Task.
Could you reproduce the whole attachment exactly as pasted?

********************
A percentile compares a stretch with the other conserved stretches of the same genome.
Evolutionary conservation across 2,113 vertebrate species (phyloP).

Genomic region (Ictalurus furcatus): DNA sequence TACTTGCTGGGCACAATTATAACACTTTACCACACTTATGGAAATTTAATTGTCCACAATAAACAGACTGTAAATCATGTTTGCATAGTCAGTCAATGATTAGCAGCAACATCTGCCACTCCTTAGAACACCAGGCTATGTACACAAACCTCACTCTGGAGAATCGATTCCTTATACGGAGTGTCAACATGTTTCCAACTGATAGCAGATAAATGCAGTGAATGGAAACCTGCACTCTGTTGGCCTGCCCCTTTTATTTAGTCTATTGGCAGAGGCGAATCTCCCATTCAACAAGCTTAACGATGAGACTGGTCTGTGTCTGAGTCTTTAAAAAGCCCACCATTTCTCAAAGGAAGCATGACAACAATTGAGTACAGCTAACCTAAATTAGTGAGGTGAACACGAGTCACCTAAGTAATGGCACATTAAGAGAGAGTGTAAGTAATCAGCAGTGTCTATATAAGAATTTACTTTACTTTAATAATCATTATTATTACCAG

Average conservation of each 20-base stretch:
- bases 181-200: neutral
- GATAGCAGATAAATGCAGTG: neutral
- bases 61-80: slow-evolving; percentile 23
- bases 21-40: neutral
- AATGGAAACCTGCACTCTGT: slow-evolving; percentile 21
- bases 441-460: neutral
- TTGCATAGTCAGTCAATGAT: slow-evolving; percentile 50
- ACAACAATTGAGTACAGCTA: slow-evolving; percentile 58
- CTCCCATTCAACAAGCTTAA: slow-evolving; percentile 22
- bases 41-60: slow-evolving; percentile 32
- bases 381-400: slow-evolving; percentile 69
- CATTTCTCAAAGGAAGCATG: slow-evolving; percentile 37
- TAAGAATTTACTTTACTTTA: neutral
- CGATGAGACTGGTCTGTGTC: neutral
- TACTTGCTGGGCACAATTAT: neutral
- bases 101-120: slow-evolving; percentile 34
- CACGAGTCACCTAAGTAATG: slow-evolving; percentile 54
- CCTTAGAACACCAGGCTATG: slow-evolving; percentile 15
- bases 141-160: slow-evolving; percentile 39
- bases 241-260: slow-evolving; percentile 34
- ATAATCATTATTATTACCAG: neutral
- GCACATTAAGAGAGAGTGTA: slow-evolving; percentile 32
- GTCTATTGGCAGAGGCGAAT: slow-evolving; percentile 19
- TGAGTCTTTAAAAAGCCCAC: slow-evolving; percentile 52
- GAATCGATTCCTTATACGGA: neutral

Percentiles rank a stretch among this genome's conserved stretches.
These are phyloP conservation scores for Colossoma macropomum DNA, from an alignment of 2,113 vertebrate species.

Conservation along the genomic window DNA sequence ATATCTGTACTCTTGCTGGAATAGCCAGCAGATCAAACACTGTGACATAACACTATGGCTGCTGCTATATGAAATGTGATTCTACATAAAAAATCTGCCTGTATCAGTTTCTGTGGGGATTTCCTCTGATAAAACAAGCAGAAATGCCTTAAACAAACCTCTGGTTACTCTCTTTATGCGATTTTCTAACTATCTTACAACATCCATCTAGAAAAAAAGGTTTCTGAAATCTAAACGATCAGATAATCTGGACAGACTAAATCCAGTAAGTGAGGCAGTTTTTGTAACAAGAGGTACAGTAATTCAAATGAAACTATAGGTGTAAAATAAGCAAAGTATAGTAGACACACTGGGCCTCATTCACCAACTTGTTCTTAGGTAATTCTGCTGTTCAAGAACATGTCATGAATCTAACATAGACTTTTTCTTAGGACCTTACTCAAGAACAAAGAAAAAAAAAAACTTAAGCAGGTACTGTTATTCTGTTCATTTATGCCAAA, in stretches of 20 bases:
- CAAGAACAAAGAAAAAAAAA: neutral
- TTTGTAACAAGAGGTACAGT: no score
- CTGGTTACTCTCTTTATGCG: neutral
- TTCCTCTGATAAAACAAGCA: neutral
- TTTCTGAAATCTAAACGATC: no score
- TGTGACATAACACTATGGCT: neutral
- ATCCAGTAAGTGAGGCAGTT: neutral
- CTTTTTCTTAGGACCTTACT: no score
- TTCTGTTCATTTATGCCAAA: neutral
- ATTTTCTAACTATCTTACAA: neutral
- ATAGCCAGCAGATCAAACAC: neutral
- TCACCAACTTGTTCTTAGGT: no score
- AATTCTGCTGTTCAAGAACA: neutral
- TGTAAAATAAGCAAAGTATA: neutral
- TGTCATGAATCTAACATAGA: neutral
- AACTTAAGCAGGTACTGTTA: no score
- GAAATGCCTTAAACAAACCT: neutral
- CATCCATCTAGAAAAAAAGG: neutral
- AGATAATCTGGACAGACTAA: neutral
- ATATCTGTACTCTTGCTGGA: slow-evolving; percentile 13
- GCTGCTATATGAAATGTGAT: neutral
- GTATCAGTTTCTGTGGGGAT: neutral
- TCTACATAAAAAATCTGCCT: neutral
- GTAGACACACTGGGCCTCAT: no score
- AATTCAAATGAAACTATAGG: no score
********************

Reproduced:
A percentile compares a stretch with the other conserved stretches of the same genome.
Evolutionary conservation across 2,113 vertebrate species (phyloP).

Genomic region (Ictalurus furcatus): DNA sequence TACTTGCTGGGCACAATTATAACACTTTACCACACTTATGGAAATTTAATTGTCCACAATAAACAGACTGTAAATCATGTTTGCATAGTCAGTCAATGATTAGCAGCAACATCTGCCACTCCTTAGAACACCAGGCTATGTACACAAACCTCACTCTGGAGAATCGATTCCTTATACGGAGTGTCAACATGTTTCCAACTGATAGCAGATAAATGCAGTGAATGGAAACCTGCACTCTGTTGGCCTGCCCCTTTTATTTAGTCTATTGGCAGAGGCGAATCTCCCATTCAACAAGCTTAACGATGAGACTGGTCTGTGTCTGAGTCTTTAAAAAGCCCACCATTTCTCAAAGGAAGCATGACAACAATTGAGTACAGCTAACCTAAATTAGTGAGGTGAACACGAGTCACCTAAGTAATGGCACATTAAGAGAGAGTGTAAGTAATCAGCAGTGTCTATATAAGAATTTACTTTACTTTAATAATCATTATTATTACCAG

Average conservation of each 20-base stretch:
- bases 181-200: neutral
- GATAGCAGATAAATGCAGTG: neutral
- bases 61-80: slow-evolving; percentile 23
- bases 21-40: neutral
- AATGGAAACCTGCACTCTGT: slow-evolving; percentile 21
- bases 441-460: neutral
- TTGCATAGTCAGTCAATGAT: slow-evolving; percentile 50
- ACAACAATTGAGTACAGCTA: slow-evolving; percentile 58
- CTCCCATTCAACAAGCTTAA: slow-evolving; percentile 22
- bases 41-60: slow-evolving; percentile 32
- bases 381-400: slow-evolving; percentile 69
- CATTTCTCAAAGGAAGCATG: slow-evolving; percentile 37
- TAAGAATTTACTTTACTTTA: neutral
- CGATGAGACTGGTCTGTGTC: neutral
- TACTTGCTGGGCACAATTAT: neutral
- bases 101-120: slow-evolving; percentile 34
- CACGAGTCACCTAAGTAATG: slow-evolving; percentile 54
- CCTTAGAACACCAGGCTATG: slow-evolving; percentile 15
- bases 141-160: slow-evolving; percentile 39
- bases 241-260: slow-evolving; percentile 34
- ATAATCATTATTATTACCAG: neutral
- GCACATTAAGAGAGAGTGTA: slow-evolving; percentile 32
- GTCTATTGGCAGAGGCGAAT: slow-evolving; percentile 19
- TGAGTCTTTAAAAAGCCCAC: slow-evolving; percentile 52
- GAATCGATTCCTTATACGGA: neutral

Percentiles rank a stretch among this genome's conserved stretches.
These are phyloP conservation scores for Colossoma macropomum DNA, from an alignment of 2,113 vertebrate species.

Conservation along the genomic window DNA sequence ATATCTGTACTCTTGCTGGAATAGCCAGCAGATCAAACACTGTGACATAACACTATGGCTGCTGCTATATGAAATGTGATTCTACATAAAAAATCTGCCTGTATCAGTTTCTGTGGGGATTTCCTCTGATAAAACAAGCAGAAATGCCTTAAACAAACCTCTGGTTACTCTCTTTATGCGATTTTCTAACTATCTTACAACATCCATCTAGAAAAAAAGGTTTCTGAAATCTAAACGATCAGATAATCTGGACAGACTAAATCCAGTAAGTGAGGCAGTTTTTGTAACAAGAGGTACAGTAATTCAAATGAAACTATAGGTGTAAAATAAGCAAAGTATAGTAGACACACTGGGCCTCATTCACCAACTTGTTCTTAGGTAATTCTGCTGTTCAAGAACATGTCATGAATCTAACATAGACTTTTTCTTAGGACCTTACTCAAGAACAAAGAAAAAAAAAAACTTAAGCAGGTACTGTTATTCTGTTCATTTATGCCAAA, in stretches of 20 bases:
- CAAGAACAAAGAAAAAAAAA: neutral
- TTTGTAACAAGAGGTACAGT: no score
- CTGGTTACTCTCTTTATGCG: neutral
- TTCCTCTGATAAAACAAGCA: neutral
- TTTCTGAAATCTAAACGATC: no score
- TGTGACATAACACTATGGCT: neutral
- ATCCAGTAAGTGAGGCAGTT: neutral
- CTTTTTCTTAGGACCTTACT: no score
- TTCTGTTCATTTATGCCAAA: neutral
- ATTTTCTAACTATCTTACAA: neutral
- ATAGCCAGCAGATCAAACAC: neutral
- TCACCAACTTGTTCTTAGGT: no score
- AATTCTGCTGTTCAAGAACA: neutral
- TGTAAAATAAGCAAAGTATA: neutral
- TGTCATGAATCTAACATAGA: neutral
- AACTTAAGCAGGTACTGTTA: no score
- GAAATGCCTTAAACAAACCT: neutral
- CATCCATCTAGAAAAAAAGG: neutral
- AGATAATCTGGACAGACTAA: neutral
- ATATCTGTACTCTTGCTGGA: slow-evolving; percentile 13
- GCTGCTATATGAAATGTGAT: neutral
- GTATCAGTTTCTGTGGGGAT: neutral
- TCTACATAAAAAATCTGCCT: neutral
- GTAGACACACTGGGCCTCAT: no score
- AATTCAAATGAAACTATAGG: no score